Economic Importance for Humans: Positive

Red-crowned cranes are significant to people in Asia because they are strongly associated with luck and love. They may also help control pest populations because they feed on many small insects and rodents. They are also important subjects for research and education. ("Threatened Birds of Asia: The BirdLife International Red Data Book", 2001; "International Crane Foundation, Crane Species, Red Crowned Crane", 2001; Plemons, 2001; Smirenski, 2000)

  • Positive Impacts
  • research and education
  • controls pest population

Economic Importance for Humans: Negative

These animals are in constant conflict with humans in Asia because the Asian countries where the cranes live are so heavily populated. There is a constant demand for more industrialization and agricultural expansion, which reduces the habitat where a large number of these cranes reside.

Conservation Status

Economic development, especially agricultural expansion, river canalizations, deforestation, and road building, is destroying many of the breeding wetlands in Hokkaido, which support more than a quarter of the red-crowned crane population. The agricultural development of breeding and wintering grounds for the cranes is also a critical threat in China and other places that the cranes reside. Some measures have been taken to help protect Grus japonensis and its habitat. There have been international agreements and cooperative research has been done on the species and its migratory patterns. Protected areas have also been established to safeguard the crane’s' habitat and minimize disturbance. People have developed winter feeding stations, which help the cranes survive the winter months. Japan has marked its nearby utility lines to help reduce collisions and there are frequent surveys done on the breeding and wintering grounds. Red-crowned cranes have lived in captivity for centuries and have been bred by humans since 1861. A few limited reintroduction efforts have been made to help bring the birds in captivity back to the wild and educational programs have been set up to focus on helping these cranes. There are also efforts to develop an umbrella international agreement for all cranes in east Asia and also to build a complete recovery plan for Grus japonensis. It is now illegal to hunt red-crowned cranes in all nations where they naturally occur. They are listed as 'Endangered' by the IUCN and are listed under Appendix I by CITES. ("Threatened Birds of Asia: The BirdLife International Red Data Book", 2001; Collar, et al., 1988; "International Crane Foundation, Crane Species, Red Crowned Crane", 2001; "IUCN Red List of Threatened Species", 2003; Meine and Archibald, 2004)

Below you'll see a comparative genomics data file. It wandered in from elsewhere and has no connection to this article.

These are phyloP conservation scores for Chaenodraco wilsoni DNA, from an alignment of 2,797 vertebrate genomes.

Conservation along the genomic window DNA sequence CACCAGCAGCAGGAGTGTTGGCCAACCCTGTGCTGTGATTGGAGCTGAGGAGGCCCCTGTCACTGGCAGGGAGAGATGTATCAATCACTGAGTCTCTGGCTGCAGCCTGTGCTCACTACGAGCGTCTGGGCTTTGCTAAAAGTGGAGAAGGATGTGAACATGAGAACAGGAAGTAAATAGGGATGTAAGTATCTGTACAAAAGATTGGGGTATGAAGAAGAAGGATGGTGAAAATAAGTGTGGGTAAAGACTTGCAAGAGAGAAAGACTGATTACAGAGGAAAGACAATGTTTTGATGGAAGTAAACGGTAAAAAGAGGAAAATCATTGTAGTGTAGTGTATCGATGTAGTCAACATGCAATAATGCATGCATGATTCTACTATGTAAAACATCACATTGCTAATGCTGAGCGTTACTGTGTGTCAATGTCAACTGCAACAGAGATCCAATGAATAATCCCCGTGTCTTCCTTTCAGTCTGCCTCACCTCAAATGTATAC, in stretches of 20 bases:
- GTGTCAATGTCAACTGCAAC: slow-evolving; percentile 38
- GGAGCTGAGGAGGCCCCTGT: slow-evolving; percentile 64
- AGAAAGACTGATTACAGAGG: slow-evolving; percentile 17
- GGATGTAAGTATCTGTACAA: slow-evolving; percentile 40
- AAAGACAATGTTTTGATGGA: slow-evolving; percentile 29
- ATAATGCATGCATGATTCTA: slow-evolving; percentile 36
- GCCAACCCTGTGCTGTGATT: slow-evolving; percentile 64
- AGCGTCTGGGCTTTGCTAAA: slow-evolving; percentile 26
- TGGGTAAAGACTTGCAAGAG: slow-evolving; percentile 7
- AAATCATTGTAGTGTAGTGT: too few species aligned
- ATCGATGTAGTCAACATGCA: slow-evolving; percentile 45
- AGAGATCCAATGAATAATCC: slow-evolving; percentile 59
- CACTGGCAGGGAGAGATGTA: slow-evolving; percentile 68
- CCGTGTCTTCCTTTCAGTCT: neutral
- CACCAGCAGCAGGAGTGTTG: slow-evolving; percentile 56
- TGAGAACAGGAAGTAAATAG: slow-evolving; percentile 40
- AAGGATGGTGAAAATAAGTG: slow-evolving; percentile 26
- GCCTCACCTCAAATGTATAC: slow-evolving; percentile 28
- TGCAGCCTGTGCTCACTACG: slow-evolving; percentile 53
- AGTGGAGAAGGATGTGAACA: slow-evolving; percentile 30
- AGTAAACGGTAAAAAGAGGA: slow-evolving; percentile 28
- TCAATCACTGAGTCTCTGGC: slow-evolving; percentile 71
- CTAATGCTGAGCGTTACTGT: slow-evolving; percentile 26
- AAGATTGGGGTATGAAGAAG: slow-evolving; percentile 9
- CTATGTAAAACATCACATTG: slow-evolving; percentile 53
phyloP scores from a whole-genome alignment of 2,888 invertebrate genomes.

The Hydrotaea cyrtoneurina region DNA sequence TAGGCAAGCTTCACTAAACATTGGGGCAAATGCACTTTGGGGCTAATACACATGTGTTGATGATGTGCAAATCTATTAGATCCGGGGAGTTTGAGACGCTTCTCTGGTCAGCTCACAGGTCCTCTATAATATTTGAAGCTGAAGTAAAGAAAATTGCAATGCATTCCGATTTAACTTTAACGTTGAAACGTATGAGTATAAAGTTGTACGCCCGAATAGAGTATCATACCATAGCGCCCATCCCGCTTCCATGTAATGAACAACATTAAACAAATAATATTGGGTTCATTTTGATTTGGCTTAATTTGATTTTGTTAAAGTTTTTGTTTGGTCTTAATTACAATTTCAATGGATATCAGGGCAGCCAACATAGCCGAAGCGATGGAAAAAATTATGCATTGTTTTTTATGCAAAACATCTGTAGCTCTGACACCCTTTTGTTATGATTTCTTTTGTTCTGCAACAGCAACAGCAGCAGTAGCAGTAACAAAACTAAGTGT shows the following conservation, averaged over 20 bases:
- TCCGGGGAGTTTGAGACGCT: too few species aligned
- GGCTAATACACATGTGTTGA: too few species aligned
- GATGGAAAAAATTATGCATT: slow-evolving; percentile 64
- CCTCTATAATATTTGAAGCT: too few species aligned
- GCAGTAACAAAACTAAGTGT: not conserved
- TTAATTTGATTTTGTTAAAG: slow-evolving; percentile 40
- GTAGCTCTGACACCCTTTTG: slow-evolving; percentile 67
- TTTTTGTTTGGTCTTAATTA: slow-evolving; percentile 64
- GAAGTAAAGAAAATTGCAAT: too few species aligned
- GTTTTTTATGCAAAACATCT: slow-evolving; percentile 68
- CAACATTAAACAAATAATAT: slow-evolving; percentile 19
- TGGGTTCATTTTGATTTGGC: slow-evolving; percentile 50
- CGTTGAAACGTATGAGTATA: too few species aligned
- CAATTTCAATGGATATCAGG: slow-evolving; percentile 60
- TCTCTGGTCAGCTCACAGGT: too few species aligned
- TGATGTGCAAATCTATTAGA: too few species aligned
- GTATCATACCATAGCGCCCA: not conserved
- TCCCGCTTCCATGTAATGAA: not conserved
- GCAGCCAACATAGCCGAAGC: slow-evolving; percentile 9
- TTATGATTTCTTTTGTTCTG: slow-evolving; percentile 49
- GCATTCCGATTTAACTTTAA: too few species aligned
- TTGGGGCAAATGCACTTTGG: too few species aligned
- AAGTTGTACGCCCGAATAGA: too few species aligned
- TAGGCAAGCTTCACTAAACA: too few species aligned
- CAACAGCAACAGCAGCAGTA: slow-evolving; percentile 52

Other Comments

In Asia, red-crowned cranes have been symbols of fidelity in marriage, good luck, long life and love. They are considered to be very sacred. They have been the subjects of many poems, mythology and art from this region, and loosing them would mean loosing a symbol of peace and luck for the people of Asia.

Contributors

Alaine Camfield (editor), Animal Diversity Web.

Victoria DeCarlo (author), School of Music, University of Michigan, Phil Myers (editor), Museum of Zoology, University of Michigan-Ann Arbor.

Glossary

Palearctic

living in the northern part of the Old World. In otherwords, Europe and Asia and northern Africa.

World Map

acoustic

uses sound to communicate

agricultural

living in landscapes dominated by human agriculture.

bilateral symmetry

having body symmetry such that the animal can be divided in one plane into two mirror-image halves. Animals with bilateral symmetry have dorsal and ventral sides, as well as anterior and posterior ends. Synapomorphy of the Bilateria.

chemical

uses smells or other chemicals to communicate